• There is a potential security disaster waiting to happen if devices are lost or stolen and not protected by a strong passcode. People could access enterprise data through an employee’s smartphone and act maliciously. Malware can even be passed from a personal device to the company server.
  • Personal devices may become a distraction. This blurring of the lines between personal and professional lives can be hard to manage for more traditional organizations.

Many of the risks associated with BYOD can be minimized with careful planning and strict company policies.  Below are a few tips to help you create a strong BYOD policy:

Establish clear security guidelines:  Even though employees might be using their personal phones and other devices, they must learn to treat these devices differently once they are being used for business purposes. Despite all the warnings, even today many people resist using passcodes and screen locks because it reduces convenient access to their devices and content.  It must be made clear in your BYOD policy that all devices must utilize security barriers. To avoid any confusion, make it explicitly clear which security measures you will require for which devices.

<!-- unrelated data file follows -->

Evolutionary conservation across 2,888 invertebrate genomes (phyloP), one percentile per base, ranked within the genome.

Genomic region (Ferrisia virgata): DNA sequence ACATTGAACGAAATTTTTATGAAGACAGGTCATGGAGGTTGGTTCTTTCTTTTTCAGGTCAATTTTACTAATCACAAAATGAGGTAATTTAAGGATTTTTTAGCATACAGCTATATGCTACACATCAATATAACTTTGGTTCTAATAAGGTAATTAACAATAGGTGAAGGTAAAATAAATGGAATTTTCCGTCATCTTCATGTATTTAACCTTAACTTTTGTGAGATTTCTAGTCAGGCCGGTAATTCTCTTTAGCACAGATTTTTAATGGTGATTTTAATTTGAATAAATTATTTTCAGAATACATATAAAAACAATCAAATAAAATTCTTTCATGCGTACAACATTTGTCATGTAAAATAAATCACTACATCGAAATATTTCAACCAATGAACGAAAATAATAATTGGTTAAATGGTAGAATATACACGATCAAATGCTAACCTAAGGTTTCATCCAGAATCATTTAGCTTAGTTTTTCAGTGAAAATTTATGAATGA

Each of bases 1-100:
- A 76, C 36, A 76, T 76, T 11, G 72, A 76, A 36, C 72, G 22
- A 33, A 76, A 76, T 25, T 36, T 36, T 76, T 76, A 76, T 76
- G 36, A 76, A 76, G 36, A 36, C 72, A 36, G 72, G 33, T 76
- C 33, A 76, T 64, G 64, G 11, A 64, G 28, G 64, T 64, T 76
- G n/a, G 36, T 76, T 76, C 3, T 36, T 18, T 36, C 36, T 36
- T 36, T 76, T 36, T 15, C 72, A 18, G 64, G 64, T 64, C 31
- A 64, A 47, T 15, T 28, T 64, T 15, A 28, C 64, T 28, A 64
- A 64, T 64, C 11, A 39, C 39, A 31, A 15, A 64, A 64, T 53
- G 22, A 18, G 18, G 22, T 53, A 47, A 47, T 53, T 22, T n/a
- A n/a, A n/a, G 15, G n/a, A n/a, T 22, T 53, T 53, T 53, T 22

Develop a strong password policy:  This does not mean that all of your employees will use the same password to secure their devices. It simply means that all of your employees must understand how to create a strong password.  We recommend that you require regularly scheduled password changes.  In addition to requiring regular changes, it is wise to implement other rules regarding passwords. These can include stipulations such as all passwords must be of at least a certain length, contain at least one letter, one number, one uppercase letter, a symbol or any other specific requirements. Your employees may not be happy about these requirements, but they will soon grow into the routine and will make your company’s system more secure.

Specify which devices may be used:  In today’s technologically advanced world, “personal device” can refer to many different items: tablets, phones, personal computers, iPhones, Androids, even the iWatch, etc. If you do not specify which types of devices are acceptable for your BYOD policy, you may find yourself facing challenges regarding security and day-to-day operations.  If you are going to be using a mixture of company devices and personal devices, or if employees need to download software, it will be important for everyone to have compatible devices. When developing your company policy, include a list of acceptable devices.